without doing her the common courtesy of lifting their hats. In
such circumstances, I dare say, she is more or less angered. At
all events, a sudden fire will kindle in her eyes, a sudden colour in
her cheeks ; she will very likely tap nervously with her foot, and
murmur something about ” canaille.” Perhaps anger, though, is
the wrong word for her emotion ; perhaps it should be more
correctly called a kind of angry contempt.

When I first came to Vescova, some years ago, the Prime
Minister and virtual dictator of the country was still M.
Tsargradev, the terrible M. Tsargradev,—or Sargradeff, as most
English newspapers write his name,—and it was during my visit
here that his downfall occurred, his downfall and irretrievable

The character and career of M. Tsargradev would furnish the
subject for an extremely interesting study. The illegitimate son
of a Monterossan nobleman, by a peasant mother, he inherited the
unprepossessing physical peculiarities of his mother’s stock : the
sallow skin, the broad face, the flat features, the prominent cheek-
bones, the narrow, oblique-set, truculent black eyes, the squat,
heavy figure. But to these he united a cleverness, an energy, an
ambition, which are as foreign to simple as to gentle Monterossan


                        50 The Queen’s Pleasure

blood, and which he doubtless owed to the fusion of the two ; and
an unscrupulousness, a perfidy, a cruelty, and yet a surperficial
urbanity, that are perhaps not surprising in an ambitious politician,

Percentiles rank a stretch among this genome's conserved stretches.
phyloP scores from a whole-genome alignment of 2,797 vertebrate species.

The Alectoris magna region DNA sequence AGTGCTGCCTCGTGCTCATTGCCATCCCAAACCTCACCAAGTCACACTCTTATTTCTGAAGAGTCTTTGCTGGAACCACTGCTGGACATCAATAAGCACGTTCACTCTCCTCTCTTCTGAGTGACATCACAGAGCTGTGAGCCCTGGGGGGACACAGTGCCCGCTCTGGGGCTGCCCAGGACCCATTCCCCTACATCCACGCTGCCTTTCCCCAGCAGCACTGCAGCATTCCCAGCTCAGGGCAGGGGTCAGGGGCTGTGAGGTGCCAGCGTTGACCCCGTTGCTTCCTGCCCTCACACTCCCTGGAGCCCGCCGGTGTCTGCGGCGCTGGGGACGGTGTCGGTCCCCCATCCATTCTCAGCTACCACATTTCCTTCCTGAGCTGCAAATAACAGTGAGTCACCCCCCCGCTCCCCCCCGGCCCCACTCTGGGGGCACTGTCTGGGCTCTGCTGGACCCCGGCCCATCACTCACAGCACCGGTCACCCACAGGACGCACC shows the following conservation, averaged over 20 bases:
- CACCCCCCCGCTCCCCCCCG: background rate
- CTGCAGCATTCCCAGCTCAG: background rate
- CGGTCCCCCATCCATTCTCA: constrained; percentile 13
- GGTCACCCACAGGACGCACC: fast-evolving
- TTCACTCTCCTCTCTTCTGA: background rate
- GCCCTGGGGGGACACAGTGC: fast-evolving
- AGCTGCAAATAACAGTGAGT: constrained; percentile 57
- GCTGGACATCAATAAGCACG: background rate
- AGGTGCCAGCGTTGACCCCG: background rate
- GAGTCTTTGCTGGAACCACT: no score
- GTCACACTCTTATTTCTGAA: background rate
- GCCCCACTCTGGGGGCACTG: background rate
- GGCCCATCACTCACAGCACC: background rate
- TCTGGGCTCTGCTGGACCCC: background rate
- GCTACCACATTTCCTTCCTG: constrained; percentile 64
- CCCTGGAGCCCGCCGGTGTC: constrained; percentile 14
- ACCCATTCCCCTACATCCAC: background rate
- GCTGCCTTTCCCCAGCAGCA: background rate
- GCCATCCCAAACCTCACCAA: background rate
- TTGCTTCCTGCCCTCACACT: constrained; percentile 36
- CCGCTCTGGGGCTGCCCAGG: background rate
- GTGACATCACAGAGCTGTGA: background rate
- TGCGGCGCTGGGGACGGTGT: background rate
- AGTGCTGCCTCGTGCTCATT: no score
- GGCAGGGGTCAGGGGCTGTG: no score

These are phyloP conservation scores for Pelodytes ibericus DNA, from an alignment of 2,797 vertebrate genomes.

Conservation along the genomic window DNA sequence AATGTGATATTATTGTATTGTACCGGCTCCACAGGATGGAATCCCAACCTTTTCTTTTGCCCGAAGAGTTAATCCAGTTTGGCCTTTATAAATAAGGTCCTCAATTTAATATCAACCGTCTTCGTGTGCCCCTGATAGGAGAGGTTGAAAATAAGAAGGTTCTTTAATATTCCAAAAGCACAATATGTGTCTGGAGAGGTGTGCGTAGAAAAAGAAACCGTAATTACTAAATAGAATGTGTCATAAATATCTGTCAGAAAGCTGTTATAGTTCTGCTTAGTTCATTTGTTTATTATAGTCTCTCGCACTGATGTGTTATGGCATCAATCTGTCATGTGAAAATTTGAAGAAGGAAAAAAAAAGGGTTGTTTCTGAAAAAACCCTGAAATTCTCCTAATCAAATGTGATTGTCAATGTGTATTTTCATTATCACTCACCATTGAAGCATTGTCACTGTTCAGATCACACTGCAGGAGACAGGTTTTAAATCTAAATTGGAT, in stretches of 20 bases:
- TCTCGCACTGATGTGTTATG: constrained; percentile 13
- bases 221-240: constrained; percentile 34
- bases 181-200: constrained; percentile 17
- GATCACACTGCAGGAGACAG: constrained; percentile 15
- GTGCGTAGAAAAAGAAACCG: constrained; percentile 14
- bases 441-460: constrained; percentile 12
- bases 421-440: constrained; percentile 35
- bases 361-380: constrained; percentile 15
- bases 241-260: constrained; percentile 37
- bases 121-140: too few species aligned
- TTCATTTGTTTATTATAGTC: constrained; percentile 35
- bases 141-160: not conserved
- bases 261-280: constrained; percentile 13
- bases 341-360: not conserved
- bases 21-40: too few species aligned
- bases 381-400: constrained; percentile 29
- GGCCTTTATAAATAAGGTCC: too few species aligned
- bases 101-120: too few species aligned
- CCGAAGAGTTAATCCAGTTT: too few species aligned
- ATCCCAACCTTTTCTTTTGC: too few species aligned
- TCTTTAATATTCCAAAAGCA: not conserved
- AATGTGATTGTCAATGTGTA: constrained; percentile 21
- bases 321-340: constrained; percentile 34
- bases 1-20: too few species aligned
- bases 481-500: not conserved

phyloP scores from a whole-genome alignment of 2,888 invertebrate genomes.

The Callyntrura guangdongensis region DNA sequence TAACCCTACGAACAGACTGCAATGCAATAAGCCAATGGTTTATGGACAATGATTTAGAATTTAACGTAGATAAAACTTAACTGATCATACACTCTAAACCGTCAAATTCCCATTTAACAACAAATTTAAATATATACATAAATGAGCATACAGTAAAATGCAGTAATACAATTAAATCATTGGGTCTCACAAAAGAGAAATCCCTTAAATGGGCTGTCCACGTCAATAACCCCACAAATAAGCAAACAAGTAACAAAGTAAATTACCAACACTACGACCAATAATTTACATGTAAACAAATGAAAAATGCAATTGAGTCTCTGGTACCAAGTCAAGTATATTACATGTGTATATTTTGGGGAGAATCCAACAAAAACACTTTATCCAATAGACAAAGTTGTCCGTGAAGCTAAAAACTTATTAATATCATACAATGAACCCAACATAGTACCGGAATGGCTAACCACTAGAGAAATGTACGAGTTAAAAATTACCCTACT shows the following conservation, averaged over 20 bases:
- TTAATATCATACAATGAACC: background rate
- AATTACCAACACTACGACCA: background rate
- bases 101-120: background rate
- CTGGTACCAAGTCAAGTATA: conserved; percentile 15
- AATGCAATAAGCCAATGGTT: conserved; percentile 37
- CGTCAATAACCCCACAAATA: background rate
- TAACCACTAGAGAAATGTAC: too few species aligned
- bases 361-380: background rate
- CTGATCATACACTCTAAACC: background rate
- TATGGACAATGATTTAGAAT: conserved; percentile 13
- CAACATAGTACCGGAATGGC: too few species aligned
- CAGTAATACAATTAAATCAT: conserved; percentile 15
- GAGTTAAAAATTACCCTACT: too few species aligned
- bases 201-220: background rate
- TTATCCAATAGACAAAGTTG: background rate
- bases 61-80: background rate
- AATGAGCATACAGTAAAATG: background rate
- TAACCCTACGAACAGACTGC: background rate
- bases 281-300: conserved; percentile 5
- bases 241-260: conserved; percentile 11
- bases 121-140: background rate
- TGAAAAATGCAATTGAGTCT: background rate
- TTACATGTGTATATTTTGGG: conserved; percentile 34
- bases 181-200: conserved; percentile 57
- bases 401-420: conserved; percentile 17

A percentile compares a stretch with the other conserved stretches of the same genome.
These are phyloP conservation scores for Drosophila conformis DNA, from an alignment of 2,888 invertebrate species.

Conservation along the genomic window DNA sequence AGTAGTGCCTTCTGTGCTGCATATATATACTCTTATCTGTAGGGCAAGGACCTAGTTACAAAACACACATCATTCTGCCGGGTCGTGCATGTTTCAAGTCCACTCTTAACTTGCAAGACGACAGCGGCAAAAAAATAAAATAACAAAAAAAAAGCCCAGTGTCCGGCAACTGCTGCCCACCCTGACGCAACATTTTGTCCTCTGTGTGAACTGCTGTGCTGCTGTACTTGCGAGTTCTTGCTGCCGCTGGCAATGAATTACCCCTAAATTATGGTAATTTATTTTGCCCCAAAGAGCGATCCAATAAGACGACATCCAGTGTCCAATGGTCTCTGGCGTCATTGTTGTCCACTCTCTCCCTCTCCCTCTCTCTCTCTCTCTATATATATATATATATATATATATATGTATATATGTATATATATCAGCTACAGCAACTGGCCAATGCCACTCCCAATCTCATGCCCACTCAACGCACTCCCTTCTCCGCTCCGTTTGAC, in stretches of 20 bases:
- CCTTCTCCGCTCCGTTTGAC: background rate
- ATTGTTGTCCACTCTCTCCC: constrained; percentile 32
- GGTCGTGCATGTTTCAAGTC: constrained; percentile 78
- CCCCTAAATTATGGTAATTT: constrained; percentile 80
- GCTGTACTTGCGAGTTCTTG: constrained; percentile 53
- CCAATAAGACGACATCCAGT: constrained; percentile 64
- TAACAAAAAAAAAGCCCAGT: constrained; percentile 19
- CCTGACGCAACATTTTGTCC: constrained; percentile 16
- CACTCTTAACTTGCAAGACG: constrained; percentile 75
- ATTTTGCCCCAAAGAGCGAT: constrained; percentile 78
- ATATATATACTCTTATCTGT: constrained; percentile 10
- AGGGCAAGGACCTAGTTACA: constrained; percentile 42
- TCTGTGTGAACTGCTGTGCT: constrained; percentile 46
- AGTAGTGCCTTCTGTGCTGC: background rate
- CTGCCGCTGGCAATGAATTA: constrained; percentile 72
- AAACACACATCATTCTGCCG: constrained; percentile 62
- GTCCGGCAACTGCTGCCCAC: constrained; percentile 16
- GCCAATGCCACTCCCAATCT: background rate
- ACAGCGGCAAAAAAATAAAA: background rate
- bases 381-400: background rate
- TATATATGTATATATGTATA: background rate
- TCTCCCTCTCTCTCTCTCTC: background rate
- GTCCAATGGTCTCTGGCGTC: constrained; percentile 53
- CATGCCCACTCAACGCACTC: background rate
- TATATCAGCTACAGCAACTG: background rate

half an Oriental, who has got to carry the double handicap of a
repulsive personal appearance and a bastard birth. Now, the
Government of Monterosso, as the King has sometimes been
heard to stigmatise it, is deplorably constitutional. By the
Constitution of 1869, practically the whole legislative power is
vested in the Soviete, a parliament elected by the votes of all male
subjects who have completed three years of military service. And,
in the early days of the reign of Theodore IV, M. Tsargradev
was leader of the Soviete, with a majority of three to one at his back.

This redoubtable personage stood foremost in the ranks of
those whom our fiery little Queen Aneli ” could not endure.”

” His horrible soapy smile ! His servile, insinuating manner !
It makes you feel as if he were plotting your assassination,” she
declared. ” His voice—ugh ! It’s exactly like lukewarm oil.
He makes my flesh creep, like some frightful, bloated reptile.”

“There was a Queen in Thule,” hummed Florimond, “who